EMFs

19 07 2010

All Photos.

David F. volunteered to help out Sunday:

We took another crack at running the DAQ in the face of wicked EMFs coming from the fusor.

David picked up a shielded USB cable for the DAQ:

With the DAQ close to the fusor, but not connected we were able to instantly crash it:

Next we put the unconnected DAQ in a makeshift faraday cage made from a small cabinet:

The cage and the lid are grounded:

Surprisingly, we were able to crash the DAQ pretty easily in this configuration! It’s possible that the panels that make up the cabinet are not connected electrically (seems unlikely). Next step is to upgrade the faraday cage to a made for electronics chassis, preferably rack mounted.

The only way we found to keep the DAQ from crashing is to keep it about 2 meters away from the fusor.

David also diamond filed the ceramic tube to fit inside the HV feedthrough ceramic:

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9 responses

19 07 2010
JohnSmith

Out of curiosity, how are the grounds for the DAQ connected?
If you haven’t already, I would be interested to see what would happen if you disconnected the USB cable shield from the computer ground, and attached it to to your main lab ground instead. Otherwise, you could just be transmitting the noise from the reactor straight into the chassis of your computer, which would explain the crashes.

Anyway, good luck, and keep up the good work!

20 07 2010
FAMULUS

Interesting idea. So the premise is that the computer USB ground just can’t handle the spike.

A note: it’s not the computer that is crashing it is the DAQ. Without restarting the computer I can unplug / plug the DAQ and it works again.

20 07 2010
JohnSmith

Hmm, just the DAQ, eh? Still, I’d still like to see what would happen if you grounded the USB shield right at the DAQ end. If you do, you want to disconnect it from the computer end to prevent a ground loop.
Another question. Is the ground line on the DAQ input connected to the USB shield?

Also, if you run your faraday box test again with the USB shield connected to the box, It might work better. I’ve seen noise crawl up lines I thought were well grounded.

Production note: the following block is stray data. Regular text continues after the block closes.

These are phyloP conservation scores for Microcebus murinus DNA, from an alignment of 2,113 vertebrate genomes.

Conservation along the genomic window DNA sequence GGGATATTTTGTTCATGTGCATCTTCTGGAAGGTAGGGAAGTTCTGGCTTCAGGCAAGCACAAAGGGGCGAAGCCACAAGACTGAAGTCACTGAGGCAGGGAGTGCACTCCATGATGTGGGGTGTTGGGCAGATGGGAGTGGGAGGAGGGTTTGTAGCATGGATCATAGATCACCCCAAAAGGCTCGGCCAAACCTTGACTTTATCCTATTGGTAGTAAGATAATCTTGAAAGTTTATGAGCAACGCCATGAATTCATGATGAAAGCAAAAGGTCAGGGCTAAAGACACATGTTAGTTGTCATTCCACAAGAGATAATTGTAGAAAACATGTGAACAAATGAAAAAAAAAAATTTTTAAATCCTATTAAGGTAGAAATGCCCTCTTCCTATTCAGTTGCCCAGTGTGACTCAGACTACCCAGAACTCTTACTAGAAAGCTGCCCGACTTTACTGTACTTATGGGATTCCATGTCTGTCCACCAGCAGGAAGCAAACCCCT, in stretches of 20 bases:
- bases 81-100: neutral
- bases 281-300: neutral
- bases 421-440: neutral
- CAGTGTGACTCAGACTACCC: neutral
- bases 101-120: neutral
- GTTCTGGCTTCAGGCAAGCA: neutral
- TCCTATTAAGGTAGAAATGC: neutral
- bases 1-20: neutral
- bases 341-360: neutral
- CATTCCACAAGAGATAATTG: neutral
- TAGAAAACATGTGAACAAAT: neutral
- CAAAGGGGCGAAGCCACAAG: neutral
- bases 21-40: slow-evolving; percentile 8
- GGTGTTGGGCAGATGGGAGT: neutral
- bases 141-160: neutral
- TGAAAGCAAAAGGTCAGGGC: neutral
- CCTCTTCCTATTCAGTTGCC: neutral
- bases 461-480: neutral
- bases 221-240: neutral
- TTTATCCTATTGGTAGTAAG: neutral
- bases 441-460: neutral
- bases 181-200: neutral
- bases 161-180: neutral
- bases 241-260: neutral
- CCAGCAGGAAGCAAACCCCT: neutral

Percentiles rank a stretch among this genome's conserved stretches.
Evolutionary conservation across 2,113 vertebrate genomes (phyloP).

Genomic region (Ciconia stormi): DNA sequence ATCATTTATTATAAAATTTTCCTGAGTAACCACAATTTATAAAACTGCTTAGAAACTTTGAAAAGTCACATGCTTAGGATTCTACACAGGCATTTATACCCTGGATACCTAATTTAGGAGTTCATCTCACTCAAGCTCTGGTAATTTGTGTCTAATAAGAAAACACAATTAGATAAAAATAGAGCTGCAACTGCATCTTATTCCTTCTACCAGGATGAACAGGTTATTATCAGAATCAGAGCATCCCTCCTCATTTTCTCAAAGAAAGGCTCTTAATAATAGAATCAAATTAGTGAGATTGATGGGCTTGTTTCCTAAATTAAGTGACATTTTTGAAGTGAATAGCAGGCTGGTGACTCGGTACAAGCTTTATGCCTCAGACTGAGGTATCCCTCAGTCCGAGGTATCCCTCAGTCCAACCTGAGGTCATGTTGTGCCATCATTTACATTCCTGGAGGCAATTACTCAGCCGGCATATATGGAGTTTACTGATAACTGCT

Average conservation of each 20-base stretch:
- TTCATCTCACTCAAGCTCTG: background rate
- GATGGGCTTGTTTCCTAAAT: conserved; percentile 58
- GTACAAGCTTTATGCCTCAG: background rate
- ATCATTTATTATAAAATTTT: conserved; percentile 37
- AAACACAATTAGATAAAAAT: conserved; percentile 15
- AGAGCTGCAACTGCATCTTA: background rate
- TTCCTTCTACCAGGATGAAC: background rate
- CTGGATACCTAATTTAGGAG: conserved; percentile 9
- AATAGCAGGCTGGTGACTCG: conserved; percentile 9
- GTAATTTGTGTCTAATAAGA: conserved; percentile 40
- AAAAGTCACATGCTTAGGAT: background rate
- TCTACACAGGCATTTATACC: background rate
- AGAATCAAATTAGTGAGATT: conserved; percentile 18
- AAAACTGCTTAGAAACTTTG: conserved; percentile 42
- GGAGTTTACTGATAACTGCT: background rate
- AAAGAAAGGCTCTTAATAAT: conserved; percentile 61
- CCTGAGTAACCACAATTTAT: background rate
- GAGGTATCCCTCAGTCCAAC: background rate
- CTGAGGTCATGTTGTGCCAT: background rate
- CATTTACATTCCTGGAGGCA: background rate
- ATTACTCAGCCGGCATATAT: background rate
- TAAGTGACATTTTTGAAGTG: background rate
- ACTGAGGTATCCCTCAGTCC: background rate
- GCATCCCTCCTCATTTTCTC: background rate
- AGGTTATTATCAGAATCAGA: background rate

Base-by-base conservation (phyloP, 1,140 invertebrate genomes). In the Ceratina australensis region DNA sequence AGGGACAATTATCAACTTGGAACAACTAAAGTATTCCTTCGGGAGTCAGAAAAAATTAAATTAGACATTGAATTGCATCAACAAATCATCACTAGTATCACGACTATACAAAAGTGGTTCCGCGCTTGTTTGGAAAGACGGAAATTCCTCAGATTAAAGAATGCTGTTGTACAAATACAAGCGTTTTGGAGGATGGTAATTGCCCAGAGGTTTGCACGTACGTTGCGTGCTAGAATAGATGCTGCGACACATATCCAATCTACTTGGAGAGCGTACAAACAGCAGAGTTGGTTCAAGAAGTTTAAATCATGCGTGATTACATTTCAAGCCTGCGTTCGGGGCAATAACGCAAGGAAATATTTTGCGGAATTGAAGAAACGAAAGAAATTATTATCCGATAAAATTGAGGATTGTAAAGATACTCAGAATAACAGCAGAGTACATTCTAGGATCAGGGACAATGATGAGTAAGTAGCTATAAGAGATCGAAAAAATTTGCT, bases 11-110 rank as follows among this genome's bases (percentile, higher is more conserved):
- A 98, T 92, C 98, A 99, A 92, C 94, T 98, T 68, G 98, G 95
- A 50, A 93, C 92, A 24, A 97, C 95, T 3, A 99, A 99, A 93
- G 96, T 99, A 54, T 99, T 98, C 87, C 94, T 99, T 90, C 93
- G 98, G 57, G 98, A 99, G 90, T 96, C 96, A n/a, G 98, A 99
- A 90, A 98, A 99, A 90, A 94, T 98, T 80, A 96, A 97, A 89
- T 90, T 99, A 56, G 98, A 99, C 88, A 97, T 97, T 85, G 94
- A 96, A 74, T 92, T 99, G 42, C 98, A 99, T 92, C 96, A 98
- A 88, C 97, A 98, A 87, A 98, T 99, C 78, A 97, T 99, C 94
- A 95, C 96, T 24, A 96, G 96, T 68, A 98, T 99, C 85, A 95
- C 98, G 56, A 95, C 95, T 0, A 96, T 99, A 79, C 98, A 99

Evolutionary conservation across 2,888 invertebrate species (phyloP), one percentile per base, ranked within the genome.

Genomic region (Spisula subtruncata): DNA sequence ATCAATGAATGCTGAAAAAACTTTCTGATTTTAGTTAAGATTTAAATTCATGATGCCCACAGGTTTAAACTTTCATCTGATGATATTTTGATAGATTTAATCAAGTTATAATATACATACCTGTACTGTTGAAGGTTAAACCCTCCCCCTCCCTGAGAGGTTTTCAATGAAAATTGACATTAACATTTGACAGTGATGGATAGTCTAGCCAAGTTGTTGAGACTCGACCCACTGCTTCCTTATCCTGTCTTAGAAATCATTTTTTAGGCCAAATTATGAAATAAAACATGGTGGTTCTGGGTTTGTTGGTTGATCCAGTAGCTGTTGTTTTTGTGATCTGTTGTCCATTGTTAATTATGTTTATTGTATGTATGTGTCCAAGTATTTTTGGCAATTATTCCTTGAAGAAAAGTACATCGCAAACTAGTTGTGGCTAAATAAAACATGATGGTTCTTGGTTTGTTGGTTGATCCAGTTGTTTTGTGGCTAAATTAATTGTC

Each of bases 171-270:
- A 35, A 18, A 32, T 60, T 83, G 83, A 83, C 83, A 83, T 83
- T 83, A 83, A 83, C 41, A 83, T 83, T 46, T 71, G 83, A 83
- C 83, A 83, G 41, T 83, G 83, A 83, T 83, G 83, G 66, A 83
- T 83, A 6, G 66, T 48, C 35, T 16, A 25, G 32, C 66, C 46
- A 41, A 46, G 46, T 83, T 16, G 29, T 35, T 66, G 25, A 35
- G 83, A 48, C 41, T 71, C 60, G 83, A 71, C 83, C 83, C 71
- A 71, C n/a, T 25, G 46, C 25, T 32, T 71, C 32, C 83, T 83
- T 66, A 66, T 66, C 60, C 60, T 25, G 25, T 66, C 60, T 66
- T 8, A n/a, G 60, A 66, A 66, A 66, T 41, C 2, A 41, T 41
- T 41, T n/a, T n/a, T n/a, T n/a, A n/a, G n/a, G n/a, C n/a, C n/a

20 07 2010
JohnSmith

An experiment, if you have the time. Build a male->female USB junction so you can probe all the USB lines with your scope while it’s running. Throw it on the computer end, ground your scope to the computer chassis and you can see what kind of noise is making it back up to your computer.

During a project a few years ago, I built a rig with a USB camera running right past a big stepper motor. Same as your setup, running the stepper blew the camera connection away, and I’d have to unplug/replug before the camera would work again. Using the setup I described above, I found out I had ~50V transients at my computer. Not a healthy thing, and after a week the USB port didn’t work very well.

20 07 2010
Raymond Rogers

In that case: If I were you I would get some HF toroids to use as Balums.

Ray

20 07 2010
Chris

Is it possible that it is not EMF, but xrays or other kind of radiation that is zipping through the metal like paper?

A water jacket might eliminate this – putting the DAQ in a plastic container inside another filled with water – or lead sheeting in your faraday cage?

21 07 2010
nophead

It looks like the cage is steel. I think RF can get though steel due it its relatively high resistance. Perhaps try an aluminium box, or lining it with copper foil.

21 07 2010
FAMULUS

Hello nophead! I’m a big fan of hydraraptor!

3 08 2010
Dustin

Ive been battling this problem for a while for CE certification. The instrument would lose comms with the pc. swap the usb port to a different one on the computer and it would work again. The fix was to short the usb connector to ground on the instrument (daq to usb gnd) and use the longest cheapest usb cable (they are more lossy for spikes, I used farnell 1201898) and stick ferrite cores (farnell 9415700) on each end of the cable. This used to fail with 200v injected spikes and now I can inject 2kv spikes without losing coms. Not guaranteed but worth a try.

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